-Sen. Nick Harper
There are many variables that determine whether or not a child in our state is a success in the classroom. And yes, the ability and performance of a child’s teacher is near the top of any list, but teachers are far from the only deciding factor in whether a student succeeds or fails.
On Monday night, Michelle Rhee, the former chancellor of Washington D.C. Public Schools and standard-bearer of conservative methods of education reform, sat down with Daily Show host Jon Stewart to talk about her beliefs as to why our nation’s public schools are failing.
Rhee, who shares many of the same ideas on reform as Republicans in our state, laid the vast majority of the blame for the lack of student achievement at the feet of teachers and said that poverty and other factors outside the classroom are “an excuse” for bad teachers and failing schools.
Unfortunately this is the view of many so-called “reformers” right here in our Washington. They’ll tell you this despite mountains of evidence to the contrary. Over 40 years of education research has repeatedly and consistently found that a child’s family background is the most significant variable affecting achievement.
Reform ideas floating around the Washington Legislature also come with checkered results from questionable sources. Senate Bill 5328 would grade public schools using an A-F report card model. A similar program is in place in Oklahoma and a recent study of that model revealed concerns about the “validity, reliability and usefulness” of the system, which was described as “flawed” by 300 school superintendents in the state.
Another bill, SB 5237, would require third graders in our state to take and pass a reading test or risk being held back. This is practice in 13 states, and in addition to the foolishness of directing eight-year-olds to take a high-stakes test, research has revealed that states with this guideline see a disproportionate number of low-income and minority students being held back.
The common denominator of these reform ideas is that they take into account only what happens to students while they’re in the classroom. All of them fail to address what happens when these kids return home for the day.
There is no question that our schools are underfunded, the state Supreme Court’s decision in the McCleary Case drove that point home even further. But using taxpayer money to fund schools by diverting funds from programs that treat drug abuse, prevent domestic violence, provide food or housing assistance is little more than taking one step forward and two giant leaps back.
My concern is that the Republican Majority will use the McCleary Decision as cover to cut funds from programs that help kids live in a stable home. Let’s be honest; poor kids do not have the same advantages as middle class or wealthy kids. Poverty won’t be eradicated anytime soon, but we can address certain adverse situations facing these kids once they leave the classroom. And at the very least, we can stop making their situations even more difficult by continuing to chip away at the safety net.
But as I said above, there are many factors that determine a student’s success. The debate isn’t about whether or not our schools need reform, it’s about the best ways in which to reform them. Below is a list of bills Senate Democrats are pursuing that we believe will best suit students in our state, not the corporate beneficiaries in other states:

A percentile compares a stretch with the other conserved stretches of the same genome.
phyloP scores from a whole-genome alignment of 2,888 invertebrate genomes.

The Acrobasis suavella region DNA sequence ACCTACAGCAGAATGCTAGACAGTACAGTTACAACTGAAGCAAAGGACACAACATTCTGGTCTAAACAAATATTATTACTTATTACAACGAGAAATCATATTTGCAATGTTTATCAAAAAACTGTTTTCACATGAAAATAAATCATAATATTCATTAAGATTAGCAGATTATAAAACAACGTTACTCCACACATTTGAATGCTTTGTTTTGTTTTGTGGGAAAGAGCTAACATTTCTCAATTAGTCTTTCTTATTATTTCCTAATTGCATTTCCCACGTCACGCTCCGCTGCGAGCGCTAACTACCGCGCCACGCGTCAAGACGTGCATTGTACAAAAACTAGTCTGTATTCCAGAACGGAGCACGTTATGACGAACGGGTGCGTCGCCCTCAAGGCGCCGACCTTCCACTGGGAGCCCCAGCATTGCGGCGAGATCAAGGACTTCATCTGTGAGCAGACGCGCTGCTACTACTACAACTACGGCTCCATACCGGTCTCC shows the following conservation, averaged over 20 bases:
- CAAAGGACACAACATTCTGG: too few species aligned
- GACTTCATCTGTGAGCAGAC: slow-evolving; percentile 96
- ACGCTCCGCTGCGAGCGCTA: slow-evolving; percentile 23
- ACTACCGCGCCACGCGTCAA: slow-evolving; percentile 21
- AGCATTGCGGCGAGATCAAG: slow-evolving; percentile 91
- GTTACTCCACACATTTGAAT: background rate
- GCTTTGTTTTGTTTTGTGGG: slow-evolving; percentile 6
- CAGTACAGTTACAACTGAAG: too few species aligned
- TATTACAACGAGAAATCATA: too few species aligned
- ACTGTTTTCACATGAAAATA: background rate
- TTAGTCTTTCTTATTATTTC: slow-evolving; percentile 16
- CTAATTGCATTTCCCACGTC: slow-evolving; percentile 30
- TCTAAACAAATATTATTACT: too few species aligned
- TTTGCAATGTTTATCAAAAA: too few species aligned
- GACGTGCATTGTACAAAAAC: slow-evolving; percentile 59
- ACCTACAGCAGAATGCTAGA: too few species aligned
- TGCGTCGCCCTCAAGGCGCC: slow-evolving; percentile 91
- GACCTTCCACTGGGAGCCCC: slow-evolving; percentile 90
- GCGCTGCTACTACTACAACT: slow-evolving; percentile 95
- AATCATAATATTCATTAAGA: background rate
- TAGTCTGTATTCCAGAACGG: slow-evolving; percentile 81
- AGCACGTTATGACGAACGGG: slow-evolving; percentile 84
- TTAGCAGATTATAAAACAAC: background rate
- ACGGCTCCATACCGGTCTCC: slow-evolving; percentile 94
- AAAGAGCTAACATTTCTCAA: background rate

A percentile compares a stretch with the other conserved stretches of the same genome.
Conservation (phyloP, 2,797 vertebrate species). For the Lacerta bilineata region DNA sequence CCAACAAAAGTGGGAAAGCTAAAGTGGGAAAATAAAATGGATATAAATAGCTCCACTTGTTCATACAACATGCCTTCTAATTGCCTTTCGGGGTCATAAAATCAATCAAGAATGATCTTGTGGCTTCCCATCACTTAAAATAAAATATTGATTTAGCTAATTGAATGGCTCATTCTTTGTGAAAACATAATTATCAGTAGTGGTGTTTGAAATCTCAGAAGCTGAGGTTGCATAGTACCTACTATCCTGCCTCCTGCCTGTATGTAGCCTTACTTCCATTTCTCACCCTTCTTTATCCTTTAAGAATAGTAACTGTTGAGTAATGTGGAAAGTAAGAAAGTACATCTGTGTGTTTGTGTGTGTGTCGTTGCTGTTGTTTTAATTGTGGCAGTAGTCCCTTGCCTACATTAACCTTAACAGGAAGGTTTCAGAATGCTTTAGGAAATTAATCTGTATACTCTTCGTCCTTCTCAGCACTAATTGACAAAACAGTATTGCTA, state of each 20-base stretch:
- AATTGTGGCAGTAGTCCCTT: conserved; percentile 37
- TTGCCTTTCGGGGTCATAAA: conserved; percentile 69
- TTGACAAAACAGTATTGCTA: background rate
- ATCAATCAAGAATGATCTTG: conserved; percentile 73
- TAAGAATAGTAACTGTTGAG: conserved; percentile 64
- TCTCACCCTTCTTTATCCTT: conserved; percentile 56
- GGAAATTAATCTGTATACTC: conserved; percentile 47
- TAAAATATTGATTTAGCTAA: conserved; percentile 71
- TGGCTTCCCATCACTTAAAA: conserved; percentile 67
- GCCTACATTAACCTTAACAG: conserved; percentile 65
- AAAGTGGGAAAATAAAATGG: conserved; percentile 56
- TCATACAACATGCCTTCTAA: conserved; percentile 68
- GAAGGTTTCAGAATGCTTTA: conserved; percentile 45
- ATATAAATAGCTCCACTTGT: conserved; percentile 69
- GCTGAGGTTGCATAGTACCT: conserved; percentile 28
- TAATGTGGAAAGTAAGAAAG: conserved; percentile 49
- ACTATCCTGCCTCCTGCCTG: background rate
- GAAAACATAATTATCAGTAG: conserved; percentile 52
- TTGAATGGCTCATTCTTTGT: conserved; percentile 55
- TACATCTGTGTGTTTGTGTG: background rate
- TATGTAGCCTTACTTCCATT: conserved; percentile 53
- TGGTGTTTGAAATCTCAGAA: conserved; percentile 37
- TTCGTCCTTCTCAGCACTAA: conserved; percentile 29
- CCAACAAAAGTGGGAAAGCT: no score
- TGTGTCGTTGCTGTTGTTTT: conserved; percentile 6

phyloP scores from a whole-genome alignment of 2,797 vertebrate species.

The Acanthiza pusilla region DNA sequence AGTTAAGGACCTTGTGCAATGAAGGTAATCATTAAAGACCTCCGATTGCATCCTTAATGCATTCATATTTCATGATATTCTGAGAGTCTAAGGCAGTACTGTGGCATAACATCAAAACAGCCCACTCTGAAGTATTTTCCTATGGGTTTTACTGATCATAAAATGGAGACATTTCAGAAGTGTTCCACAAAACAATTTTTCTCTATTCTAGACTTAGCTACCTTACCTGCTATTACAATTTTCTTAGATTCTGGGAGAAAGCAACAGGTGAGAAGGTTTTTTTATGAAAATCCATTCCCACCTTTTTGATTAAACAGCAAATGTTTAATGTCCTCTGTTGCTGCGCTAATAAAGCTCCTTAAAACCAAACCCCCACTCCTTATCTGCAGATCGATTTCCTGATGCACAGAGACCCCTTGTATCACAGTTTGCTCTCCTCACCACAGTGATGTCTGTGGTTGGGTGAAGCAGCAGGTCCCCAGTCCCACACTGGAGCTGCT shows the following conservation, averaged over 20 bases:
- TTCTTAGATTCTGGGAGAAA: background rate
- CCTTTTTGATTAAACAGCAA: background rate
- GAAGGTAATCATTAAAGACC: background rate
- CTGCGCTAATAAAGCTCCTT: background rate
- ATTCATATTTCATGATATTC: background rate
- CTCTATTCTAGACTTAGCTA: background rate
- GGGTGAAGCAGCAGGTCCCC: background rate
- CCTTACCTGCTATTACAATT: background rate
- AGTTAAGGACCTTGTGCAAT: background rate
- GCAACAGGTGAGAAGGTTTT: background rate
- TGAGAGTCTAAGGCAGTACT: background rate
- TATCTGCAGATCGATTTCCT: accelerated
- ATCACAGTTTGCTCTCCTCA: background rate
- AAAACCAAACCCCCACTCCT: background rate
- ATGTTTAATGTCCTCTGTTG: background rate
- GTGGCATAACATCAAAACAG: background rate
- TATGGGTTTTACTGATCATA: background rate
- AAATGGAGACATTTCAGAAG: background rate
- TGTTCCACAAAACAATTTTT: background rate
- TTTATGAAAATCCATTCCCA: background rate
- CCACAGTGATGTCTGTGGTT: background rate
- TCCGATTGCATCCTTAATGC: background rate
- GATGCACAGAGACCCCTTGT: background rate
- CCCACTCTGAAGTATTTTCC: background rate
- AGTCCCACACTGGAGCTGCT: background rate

SB 5570 – School funding. Implements the final funding formula values for basic education as recommended by the Quality Education Council. Current values are left in statute with final values to be implemented in 2018. This is a direct response to McCleary.
SB 5117 – Family coordinators in schools. Implementing this piece of our basic education enhancements now is a key to helping student achievement, and giving families more access to the classroom.
SB 5573 – Education funding task force. Implements now the 2013-15 spending recommendations from the Joint Task Force on Education Funding. This is another response to McCleary.
SB 5649 – Collaborative schools. Using the collaborative schools process for required action districts that continue to struggle to improve student academic achievement.
SB 5038 – Teacher evaluation program support. This offers continued support for our new teacher/principal evaluation system and is necessary to fully implement the system statewide.
SB 5330 – Improving student achievement and outcomes. Omnibus education bill sponsored by Sen. Hargrove makes targeted changes to a wide variety of education programs through the use of practices that research shows has the best outcomes for students.
SB 5491 – Educational health. Creates statewide indicators of educational system health by requiring all education agencies to align their work with these indicators.
SB 5155 – Expulsion of students. Establishes a plan for the academic success of a student in the case of suspension or expulsion.
SB 5301 – Student suspensions. Eliminates indefinite suspensions, but designates a school official to work with the expelled student to help resolve the student’s issues.
SB 5365 – Recognizing and responding to troubled youth. Adding suicide training as a certification requirement for nurses, social workers and counselors and requiring school districts to adopt a plan on recognition and screening for emotional or behavioral distress for students.